Unlike Julia and Pearl, whose mysterious disappearances had been noticed and connected to Holmes prior to his newspaper confession, Dr. Russell does not seem to have been a true victim. His name and the scant details of his death, very much mimicking the fictional death scene of Nannie Williams in Holmes’ Own Story, seem to have been added to boost Holmes’ supposed body count.
The speed of Russell’s supposed death after the single blow with the heavy chair is suspicious, although there wasn’t enough time left for anyone to question Holmes about it. He simply presents Russell’s murder as part of his argument about how, now that he’s taken a human life, it’s so much easier to do it again. Leacock was killed for money, but Russell was murdered accidentally in a moment of high emotion. It was a mistake, yes, but Holmes was able to respond in such a way as to remain free – and free of suspicion – in order to enact 25 more murders.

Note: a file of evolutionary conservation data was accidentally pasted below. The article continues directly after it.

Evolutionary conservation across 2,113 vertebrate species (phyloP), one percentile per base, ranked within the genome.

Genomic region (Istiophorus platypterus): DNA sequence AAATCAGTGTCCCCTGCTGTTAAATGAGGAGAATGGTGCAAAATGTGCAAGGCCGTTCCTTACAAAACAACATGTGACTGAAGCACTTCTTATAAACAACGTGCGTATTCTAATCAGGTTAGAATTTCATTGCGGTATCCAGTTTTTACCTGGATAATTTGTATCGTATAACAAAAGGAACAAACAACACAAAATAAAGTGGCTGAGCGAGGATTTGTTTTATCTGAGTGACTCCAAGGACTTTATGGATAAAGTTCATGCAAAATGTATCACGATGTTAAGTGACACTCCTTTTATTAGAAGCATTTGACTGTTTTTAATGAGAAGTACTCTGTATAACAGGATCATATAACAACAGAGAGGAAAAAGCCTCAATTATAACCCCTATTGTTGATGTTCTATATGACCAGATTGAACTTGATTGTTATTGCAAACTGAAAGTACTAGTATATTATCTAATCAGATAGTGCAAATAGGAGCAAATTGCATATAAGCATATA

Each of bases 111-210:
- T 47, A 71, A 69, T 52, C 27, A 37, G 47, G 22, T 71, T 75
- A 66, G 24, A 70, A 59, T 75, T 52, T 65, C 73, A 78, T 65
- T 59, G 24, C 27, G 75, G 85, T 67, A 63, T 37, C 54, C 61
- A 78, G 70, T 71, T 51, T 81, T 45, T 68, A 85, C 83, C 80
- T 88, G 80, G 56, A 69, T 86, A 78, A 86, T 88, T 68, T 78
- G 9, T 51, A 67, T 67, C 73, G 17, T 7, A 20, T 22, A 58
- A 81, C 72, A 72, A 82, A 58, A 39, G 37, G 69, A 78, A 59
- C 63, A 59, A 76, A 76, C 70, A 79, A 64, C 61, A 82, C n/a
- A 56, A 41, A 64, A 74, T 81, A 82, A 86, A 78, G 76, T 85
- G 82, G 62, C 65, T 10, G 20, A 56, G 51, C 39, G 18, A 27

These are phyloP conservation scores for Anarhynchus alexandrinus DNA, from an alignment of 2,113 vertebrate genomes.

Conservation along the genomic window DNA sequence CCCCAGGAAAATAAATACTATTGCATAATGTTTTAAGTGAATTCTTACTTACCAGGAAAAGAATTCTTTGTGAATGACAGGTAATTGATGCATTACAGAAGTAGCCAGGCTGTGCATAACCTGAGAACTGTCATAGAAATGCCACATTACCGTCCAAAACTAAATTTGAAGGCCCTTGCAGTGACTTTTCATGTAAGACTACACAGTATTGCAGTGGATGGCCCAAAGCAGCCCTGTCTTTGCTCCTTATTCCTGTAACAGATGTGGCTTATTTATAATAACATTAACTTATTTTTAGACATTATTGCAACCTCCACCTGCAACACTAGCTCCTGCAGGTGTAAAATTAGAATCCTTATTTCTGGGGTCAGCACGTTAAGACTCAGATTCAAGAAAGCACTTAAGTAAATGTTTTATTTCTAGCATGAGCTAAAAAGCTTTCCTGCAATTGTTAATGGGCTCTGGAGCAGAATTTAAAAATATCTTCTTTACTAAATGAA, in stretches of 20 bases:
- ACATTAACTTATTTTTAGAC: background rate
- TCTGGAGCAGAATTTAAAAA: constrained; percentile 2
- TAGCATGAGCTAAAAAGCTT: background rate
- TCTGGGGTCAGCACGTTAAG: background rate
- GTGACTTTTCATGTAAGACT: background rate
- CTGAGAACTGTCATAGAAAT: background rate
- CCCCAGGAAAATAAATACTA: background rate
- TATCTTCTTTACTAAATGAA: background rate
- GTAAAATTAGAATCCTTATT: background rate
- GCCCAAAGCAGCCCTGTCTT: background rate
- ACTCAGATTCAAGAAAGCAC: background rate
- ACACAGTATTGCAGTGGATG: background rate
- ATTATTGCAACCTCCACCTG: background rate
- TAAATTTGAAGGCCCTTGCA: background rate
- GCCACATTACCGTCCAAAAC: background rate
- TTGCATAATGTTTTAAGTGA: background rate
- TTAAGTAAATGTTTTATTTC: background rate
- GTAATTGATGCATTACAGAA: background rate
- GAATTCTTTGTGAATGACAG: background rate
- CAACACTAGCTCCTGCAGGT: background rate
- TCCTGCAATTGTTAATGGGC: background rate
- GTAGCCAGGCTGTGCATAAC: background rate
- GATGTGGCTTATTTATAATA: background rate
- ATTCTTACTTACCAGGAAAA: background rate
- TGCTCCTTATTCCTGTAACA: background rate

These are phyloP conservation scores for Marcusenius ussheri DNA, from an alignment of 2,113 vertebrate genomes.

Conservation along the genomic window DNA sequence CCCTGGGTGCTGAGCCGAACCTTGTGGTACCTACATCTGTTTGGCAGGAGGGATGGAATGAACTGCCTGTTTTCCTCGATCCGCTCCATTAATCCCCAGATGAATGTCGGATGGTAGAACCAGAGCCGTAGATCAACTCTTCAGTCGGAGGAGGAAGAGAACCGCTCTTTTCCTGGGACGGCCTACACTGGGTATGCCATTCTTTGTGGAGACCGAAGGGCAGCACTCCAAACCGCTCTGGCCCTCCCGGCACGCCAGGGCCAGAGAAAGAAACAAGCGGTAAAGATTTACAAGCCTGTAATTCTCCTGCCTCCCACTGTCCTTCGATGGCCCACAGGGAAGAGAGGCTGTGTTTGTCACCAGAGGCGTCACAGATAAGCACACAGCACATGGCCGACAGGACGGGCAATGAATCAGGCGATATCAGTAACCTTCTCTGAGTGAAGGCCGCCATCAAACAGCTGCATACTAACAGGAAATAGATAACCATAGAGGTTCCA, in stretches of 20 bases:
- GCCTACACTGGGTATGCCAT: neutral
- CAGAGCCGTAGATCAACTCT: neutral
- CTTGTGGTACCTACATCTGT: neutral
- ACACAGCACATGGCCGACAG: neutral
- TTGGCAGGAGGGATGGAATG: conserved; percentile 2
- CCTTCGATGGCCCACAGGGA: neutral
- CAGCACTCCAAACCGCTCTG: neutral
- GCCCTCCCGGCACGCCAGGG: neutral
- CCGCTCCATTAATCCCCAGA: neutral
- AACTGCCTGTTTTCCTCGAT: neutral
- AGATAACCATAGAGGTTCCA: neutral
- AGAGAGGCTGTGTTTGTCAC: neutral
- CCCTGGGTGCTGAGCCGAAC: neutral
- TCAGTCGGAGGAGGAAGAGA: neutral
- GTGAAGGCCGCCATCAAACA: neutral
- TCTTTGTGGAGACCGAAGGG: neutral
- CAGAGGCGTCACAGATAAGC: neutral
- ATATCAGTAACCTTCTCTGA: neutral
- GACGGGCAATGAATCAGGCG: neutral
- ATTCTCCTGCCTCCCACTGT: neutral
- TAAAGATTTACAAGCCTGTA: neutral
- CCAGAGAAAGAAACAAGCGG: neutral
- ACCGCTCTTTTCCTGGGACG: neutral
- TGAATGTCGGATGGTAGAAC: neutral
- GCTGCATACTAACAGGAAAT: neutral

The main argument about Dr. Russell’s death seems to be that killing is a slippery slope, and that Holmes had found his preferred means of body disposal early on in his career. Nothing exists of Russell but his last name and he’s quickly bypassed as Holmes moves on to two better-known victims his readers will have already heard about.
As of yesterday, I can finally – finally! – announce that my debut novel, the psychological thriller Not Your Mary Sue, will be published in June 2022 by Aesthetic Press. *throws glitter confetti everywhere* I’ve been sitting on this news since this spring, and really, the entire backstory to the book story is one of waiting.